The currency risk of institutional portfolios can contribute significantly to the risk profile, especially when expanding the global investment universe. Undoubtedly, the decision to engage in professional FX hedging is not a trivial matter. One concern often raised is that by hedging FX risks through a dedicated currency manager, the investment managers of the different portfolio building blocks would be limited in their alternative actions, thus limiting their potential to generate alpha. The good news up front: both are mutually compatible.
In this INSIGHT, 7orca will outline which options exist to efficiently hedge your currency risk without limiting the investment managers‘ options for action.
FX Hedging: Background and Objectives
When implementing a central currency overlay, the responsibility for currency hedging often passes from the investment managers of the individual portfolio components to 7orca (for example, for the FX risks from their equity, bond or real asset allocation). In particular, the objectives shown in figure 1 should be met – or maintained.
Fig. 1 | FX Overlay Goals
Source: 7orca Asset Management AG
Besides, 7orca always pursues the goal of maximising efficiency benefits for the investor by managing all currency hedges in a centralised approach. This goes hand in hand with the fact that we do not restrict the investment managers‘ scope for action and do not distort the measurement and allocation of their performance. At the same time, we do not unduly increase the complexity of portfolio management.
Different Investment Styles – Different FX Hedging Programmes
The investment styles, processes and objectives of the investment managers are generally not homogeneous, which means that different approaches may also be required for hedging currency risks. These are identified by 7orca as part of analysis prior to the launch of a currency overlay mandate and represent a significant calibration factor for the FX hedging strategy.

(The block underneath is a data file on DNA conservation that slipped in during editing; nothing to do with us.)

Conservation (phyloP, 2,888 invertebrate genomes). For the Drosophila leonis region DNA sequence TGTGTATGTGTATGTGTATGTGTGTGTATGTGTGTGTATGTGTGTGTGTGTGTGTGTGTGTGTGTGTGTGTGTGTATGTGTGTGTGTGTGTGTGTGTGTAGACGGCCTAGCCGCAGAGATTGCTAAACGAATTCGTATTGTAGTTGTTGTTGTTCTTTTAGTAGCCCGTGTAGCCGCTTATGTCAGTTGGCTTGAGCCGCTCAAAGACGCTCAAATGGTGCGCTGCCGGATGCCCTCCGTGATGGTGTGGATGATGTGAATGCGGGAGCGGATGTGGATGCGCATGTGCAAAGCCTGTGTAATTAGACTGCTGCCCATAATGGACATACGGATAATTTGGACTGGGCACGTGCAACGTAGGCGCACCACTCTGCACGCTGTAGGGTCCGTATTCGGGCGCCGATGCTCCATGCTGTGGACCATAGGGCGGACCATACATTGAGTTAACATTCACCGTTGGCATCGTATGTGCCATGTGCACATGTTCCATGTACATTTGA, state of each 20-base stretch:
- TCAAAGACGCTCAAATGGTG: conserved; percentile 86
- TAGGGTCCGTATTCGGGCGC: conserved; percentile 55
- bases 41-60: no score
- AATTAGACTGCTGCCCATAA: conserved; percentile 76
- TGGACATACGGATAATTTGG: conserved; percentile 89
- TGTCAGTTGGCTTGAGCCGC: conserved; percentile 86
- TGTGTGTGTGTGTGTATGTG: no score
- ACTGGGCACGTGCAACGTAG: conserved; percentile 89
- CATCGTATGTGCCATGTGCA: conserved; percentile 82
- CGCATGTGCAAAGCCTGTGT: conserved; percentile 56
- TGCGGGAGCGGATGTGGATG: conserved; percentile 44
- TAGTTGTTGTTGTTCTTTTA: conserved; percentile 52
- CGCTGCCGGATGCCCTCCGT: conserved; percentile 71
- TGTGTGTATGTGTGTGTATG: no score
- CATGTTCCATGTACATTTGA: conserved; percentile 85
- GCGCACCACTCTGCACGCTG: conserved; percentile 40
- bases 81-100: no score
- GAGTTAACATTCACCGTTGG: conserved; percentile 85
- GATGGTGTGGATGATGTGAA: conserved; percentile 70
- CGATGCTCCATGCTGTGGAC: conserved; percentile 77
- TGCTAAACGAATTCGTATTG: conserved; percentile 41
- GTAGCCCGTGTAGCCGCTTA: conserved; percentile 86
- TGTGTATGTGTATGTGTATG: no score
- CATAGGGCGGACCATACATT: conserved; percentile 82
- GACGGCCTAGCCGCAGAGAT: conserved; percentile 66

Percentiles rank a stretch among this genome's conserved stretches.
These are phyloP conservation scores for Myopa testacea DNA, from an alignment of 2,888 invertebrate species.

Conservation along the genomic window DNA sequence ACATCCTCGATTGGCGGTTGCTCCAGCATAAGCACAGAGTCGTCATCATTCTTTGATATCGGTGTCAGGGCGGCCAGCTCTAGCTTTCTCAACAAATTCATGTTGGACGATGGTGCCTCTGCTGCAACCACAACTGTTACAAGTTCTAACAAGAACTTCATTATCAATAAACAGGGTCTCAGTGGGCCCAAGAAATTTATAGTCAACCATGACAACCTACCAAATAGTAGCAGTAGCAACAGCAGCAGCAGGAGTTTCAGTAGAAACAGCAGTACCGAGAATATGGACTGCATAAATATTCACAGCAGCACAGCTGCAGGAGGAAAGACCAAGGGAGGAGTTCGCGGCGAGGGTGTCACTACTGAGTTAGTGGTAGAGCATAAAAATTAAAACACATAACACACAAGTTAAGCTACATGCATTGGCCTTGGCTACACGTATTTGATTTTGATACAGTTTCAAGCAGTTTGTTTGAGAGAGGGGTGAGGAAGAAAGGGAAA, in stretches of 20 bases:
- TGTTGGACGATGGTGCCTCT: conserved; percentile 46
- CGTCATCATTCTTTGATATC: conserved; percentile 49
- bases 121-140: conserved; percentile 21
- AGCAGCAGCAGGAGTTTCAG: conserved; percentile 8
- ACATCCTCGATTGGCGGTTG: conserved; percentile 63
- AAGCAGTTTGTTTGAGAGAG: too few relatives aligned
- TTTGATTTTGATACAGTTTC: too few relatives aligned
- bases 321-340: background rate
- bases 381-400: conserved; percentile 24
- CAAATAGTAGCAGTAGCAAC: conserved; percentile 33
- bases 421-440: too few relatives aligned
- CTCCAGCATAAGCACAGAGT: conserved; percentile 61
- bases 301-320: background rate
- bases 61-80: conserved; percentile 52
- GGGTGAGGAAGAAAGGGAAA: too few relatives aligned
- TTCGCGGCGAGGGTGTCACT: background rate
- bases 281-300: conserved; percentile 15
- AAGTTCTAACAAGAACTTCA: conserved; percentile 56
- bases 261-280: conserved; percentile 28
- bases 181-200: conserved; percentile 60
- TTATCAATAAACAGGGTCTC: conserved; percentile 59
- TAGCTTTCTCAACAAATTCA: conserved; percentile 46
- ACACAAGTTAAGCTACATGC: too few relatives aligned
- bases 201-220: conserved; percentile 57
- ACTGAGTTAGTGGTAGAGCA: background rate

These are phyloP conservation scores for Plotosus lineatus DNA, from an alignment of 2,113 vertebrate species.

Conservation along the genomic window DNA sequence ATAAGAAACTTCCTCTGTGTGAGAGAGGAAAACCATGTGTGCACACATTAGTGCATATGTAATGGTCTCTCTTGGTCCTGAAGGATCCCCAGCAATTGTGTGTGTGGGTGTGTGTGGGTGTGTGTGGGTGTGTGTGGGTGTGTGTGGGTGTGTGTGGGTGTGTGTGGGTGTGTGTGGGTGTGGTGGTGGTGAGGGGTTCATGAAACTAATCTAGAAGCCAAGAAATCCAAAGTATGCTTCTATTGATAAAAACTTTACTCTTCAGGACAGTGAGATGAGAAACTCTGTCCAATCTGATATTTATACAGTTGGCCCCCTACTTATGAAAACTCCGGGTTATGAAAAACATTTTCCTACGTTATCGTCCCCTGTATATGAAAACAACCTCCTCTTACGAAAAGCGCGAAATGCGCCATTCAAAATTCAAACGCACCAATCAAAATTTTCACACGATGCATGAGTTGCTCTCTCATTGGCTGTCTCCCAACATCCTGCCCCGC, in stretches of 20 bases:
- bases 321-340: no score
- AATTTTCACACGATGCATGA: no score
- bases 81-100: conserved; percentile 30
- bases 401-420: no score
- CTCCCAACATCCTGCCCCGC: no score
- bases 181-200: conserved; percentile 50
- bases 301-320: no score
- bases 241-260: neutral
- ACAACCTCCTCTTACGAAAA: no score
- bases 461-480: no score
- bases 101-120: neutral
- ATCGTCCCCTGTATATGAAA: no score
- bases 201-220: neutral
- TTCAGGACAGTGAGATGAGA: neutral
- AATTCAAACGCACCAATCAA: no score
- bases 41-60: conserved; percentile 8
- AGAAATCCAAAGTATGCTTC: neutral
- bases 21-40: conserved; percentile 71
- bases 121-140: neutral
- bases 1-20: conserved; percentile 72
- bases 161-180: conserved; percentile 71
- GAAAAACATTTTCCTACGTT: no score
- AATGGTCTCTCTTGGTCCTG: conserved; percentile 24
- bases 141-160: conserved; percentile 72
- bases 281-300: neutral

In the following, we present two examples of how investment styles that
- View FX risks as an undesirable by-product if international diversification or
- Understand the foreign currency as value-driving factor
of the investment strategy are taken into account in the currency overlay strategy.
Examples of Investment Styles with and without Active Currency Positioning
1. Equity Mandate without Active Currency Positioning
For example, a global equity mandate is managed relative to a global benchmark, the MSCI All Countries World Index in EUR (unhedged). The investment manager selects stocks purely on the basis of expected returns, accepting
currency fluctuations relative to the benchmark. The return expectation of the equity mandate is mainly driven by the stock selection; the unintended currency positioning is negligible for the performance of the alpha. In other words, the return expectation of the stock selection is more pronounced than that of the unintended currency positioning. So far, the manager does not hedge foreign currency exposure (neither in absolute terms nor relative to the benchmark).
2. Emerging Markets Mandate with Active Currency Positioning
An emerging markets fixed income mandate has a composite benchmark of
- 70% FX hedged hard currency benchmark
JPM EMBI Global Diversified ex CCC Euro Hedged
- 30% FX unhedged local currency benchmark